Singer/songwriter Dave Matthews opines, "[we] wake up... making plans to change the world while the world is changing us."  I wrestle with whether I'm using my God-given gifts, if I'm doing what I'm supposed to be doing, living on purpose.  Or, if in the midst of all my planning, the world's simply churned me into it's machine.  Am I just a producer feeding the system, building my nest egg until I realize it's gone.  The movie's ended and I'm the only one left in the theater.  Christian rap artist KB provokes, "In the beginning...we would give anything... you could take everything you just give me the King - But the fire faded - I just wanna retire with savings - Are you the safest when the world [is] loving you or had enough of you?  Who's in more danger: the persecuted or the comfortable?"  Am I in danger?  Because it's about me. 

Yet when I begin to lament the what-should-have-beens, I sense something else.  A softer, louder voice.  It says you aren't in control.  The notion brings great angst.  And freedom.  They say you can't feel fear and joy simulatanously.  I can feel angst and freedom at the same time.  If I'm not in control, then it's not up to me.  But, if it's not up to me, it can't be about me.  And that's the point.   It's not about me. 

The local businessman has changed my life and he doesn't even know it, I should tell him with urgency.  The pastor sadly surrendered himself while savings others, I pray his families knows the ripples into eternity he has made in his efforts to help others.   As for my purpose, I need to continue to redirect my focus from inward to outward.  It's never about me.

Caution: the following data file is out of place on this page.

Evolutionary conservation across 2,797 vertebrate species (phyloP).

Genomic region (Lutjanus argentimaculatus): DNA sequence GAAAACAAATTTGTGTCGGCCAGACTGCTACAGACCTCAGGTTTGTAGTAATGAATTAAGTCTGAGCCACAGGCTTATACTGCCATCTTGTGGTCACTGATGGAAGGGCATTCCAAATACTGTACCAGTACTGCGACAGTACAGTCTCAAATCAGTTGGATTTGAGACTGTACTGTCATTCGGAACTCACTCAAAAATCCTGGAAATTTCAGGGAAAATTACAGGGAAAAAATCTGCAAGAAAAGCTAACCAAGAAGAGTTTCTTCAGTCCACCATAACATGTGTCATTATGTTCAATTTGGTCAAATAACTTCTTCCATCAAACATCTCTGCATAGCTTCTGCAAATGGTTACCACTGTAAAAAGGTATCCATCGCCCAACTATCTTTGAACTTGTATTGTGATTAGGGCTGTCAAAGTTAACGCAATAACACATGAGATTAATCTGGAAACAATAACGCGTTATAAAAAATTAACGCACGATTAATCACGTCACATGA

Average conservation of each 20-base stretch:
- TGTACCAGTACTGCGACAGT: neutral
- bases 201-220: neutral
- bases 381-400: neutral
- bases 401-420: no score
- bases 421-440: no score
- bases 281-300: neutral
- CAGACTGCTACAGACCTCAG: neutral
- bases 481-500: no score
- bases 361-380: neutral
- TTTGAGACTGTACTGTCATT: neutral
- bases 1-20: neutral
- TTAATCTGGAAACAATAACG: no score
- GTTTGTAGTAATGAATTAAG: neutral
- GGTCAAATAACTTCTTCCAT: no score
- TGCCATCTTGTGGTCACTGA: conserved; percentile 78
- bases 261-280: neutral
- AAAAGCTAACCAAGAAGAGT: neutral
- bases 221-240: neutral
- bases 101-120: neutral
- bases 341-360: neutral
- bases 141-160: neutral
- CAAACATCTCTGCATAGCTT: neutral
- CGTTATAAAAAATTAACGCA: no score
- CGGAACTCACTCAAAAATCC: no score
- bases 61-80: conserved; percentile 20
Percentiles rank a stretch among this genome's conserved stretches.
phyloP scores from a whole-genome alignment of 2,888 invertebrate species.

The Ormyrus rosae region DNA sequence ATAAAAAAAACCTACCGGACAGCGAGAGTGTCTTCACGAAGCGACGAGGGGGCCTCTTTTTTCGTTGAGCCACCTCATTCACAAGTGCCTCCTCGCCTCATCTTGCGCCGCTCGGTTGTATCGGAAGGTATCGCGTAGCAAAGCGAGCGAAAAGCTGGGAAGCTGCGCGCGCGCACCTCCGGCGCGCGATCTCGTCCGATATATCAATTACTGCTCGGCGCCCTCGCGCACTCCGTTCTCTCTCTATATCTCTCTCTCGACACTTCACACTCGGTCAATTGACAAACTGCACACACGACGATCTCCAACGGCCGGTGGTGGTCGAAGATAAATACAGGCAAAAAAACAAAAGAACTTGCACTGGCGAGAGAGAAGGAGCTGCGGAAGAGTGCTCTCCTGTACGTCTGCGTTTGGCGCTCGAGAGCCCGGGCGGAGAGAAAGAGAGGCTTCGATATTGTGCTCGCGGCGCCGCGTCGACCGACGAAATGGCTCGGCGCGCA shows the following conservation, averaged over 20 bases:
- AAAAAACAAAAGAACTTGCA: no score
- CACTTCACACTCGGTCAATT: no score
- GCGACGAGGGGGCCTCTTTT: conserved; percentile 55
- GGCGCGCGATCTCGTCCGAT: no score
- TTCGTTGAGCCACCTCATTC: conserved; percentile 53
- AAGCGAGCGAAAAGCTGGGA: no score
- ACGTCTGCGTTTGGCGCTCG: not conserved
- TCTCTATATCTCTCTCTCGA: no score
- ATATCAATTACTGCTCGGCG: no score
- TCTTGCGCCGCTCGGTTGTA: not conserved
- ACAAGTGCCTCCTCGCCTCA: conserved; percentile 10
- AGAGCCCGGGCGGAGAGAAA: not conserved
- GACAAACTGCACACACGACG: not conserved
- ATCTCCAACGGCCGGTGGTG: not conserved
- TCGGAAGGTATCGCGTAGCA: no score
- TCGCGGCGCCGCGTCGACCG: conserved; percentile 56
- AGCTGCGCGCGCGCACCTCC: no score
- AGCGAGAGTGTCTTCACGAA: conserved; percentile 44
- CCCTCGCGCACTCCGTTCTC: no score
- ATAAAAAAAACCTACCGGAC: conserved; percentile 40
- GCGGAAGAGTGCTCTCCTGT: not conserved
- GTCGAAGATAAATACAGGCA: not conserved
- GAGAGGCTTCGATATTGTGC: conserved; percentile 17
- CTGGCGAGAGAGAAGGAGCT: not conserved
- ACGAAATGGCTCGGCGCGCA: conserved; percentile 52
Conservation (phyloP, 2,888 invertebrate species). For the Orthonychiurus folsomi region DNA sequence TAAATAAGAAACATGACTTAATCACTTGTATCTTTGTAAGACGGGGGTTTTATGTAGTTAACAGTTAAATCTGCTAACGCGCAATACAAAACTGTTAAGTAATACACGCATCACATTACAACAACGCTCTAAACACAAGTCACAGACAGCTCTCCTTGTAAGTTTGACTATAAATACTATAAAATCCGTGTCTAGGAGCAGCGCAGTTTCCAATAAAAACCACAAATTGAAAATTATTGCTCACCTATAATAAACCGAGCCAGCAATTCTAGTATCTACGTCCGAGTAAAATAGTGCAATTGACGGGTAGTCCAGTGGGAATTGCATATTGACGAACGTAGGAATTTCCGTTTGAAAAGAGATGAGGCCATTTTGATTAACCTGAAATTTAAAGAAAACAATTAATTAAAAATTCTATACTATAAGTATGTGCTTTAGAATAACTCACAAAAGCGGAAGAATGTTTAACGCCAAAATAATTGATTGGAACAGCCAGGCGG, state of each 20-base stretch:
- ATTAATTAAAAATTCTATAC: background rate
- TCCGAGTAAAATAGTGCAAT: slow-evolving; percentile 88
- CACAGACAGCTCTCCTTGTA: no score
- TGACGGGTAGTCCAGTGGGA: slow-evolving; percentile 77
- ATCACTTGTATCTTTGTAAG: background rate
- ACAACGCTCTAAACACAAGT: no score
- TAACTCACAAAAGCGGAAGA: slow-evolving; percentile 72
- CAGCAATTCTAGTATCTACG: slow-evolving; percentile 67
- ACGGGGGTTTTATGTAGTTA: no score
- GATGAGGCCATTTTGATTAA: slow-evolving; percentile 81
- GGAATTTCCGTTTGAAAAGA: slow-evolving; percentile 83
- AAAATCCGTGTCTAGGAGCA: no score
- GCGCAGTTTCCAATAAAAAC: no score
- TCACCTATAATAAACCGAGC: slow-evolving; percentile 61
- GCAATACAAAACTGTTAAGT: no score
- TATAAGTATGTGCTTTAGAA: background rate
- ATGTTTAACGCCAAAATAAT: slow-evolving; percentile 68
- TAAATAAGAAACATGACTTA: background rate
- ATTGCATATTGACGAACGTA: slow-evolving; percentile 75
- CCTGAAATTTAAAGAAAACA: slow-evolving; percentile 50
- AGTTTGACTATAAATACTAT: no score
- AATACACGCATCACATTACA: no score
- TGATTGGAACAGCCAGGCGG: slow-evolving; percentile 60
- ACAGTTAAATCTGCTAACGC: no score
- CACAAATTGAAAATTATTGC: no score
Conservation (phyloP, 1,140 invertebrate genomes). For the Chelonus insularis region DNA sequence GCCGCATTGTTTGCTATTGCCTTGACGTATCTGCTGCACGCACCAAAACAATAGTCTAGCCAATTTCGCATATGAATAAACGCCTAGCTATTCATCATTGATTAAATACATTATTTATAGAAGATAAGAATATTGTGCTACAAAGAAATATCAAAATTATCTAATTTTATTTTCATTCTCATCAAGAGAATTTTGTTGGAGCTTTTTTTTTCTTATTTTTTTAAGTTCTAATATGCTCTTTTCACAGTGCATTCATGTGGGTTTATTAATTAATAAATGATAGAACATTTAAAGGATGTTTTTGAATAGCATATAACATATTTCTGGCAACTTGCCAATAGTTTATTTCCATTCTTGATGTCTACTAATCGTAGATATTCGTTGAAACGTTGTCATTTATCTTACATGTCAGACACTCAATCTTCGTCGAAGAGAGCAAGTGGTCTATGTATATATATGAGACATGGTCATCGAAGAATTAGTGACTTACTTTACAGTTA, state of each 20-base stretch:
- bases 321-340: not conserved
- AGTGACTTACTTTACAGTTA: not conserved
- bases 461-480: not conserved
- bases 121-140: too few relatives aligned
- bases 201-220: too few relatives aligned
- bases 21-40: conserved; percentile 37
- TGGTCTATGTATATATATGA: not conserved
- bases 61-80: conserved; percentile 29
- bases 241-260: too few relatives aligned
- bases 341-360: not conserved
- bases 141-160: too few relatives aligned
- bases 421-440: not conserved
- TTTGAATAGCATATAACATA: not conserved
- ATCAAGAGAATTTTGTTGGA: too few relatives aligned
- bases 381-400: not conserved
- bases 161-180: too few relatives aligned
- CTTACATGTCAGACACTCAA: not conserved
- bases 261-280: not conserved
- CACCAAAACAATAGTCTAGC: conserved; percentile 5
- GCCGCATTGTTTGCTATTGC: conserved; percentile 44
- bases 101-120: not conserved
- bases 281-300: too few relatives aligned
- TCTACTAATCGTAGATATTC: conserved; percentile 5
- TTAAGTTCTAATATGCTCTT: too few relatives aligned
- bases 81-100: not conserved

I write a note at that the top of my running To Do List at work.  The yellow legal pad reads, "Build people, not companies."  If I start there, with the person in front of me, can I go wrong?  Refuse to make it about me.   Author Daniel Pink writes about creating your life sentence.  Mine continues to be, "Matt loved God, served others, deeply valued time with his family, and ultimately found life to be enough."  Is that enough?  

I enjoyed a great night tonight at a concert with my family.  Singer Jen Ledger talked between songs about her battle with anxiety and fear.  In the subsequent song, she sings, "I'm still awake - I won't go away - It's gonna take more than you can bring - Calling my name - Heaven is calling my name."  It's that still-small voice, whispering our name, calling us to one-more-round.  We're more than we believe we can become.  It's hope in the storm.  Faith in the midst of doubt.  "I may be broken - But I'm not done - I'll go on fighting, while there's breath in my lungs." (Not Dead Yet, Ledger).  There is always hope.  Because it's so much bigger than me. 


 


Wednesday, June 12, 2019

On fathering

I sat at the bedside of my wife in the maternity ward of the old Carlisle Hospital.  The nurses rolled in the bassinet with my newborn son, a day old.  I was 30 years old.  Tiger Woods, 29, chipped onto the 16th green at the Master’s Tournament, battling Chris DiMarco for the coveted Green Jacket.  The ball crept closer to the cup, pausing, and falling in as if Tiger literally willed the ball in the hole.  Legendary broadcaster Vern Lundquist made the legendary call, “... Oh my goodness!  Oh, wow, in your life, have you ever seen anything like that?”  The moment iconic both at Augusta and in Carlisle.

Arturo Gatti was my favorite boxer.  In July of 2007, he sadly lost in what would be his final fight. He wasn’t prepared for the fight, was well past his prime.  I talked to friends who were on their way to attend the fight in Atlantic City.  I was in the maternity ward of the new Carlisle Regional Medical Center, my second son just born in the wee hours of the night before.  It was the end for Gatti.  It was a new beginning for our family.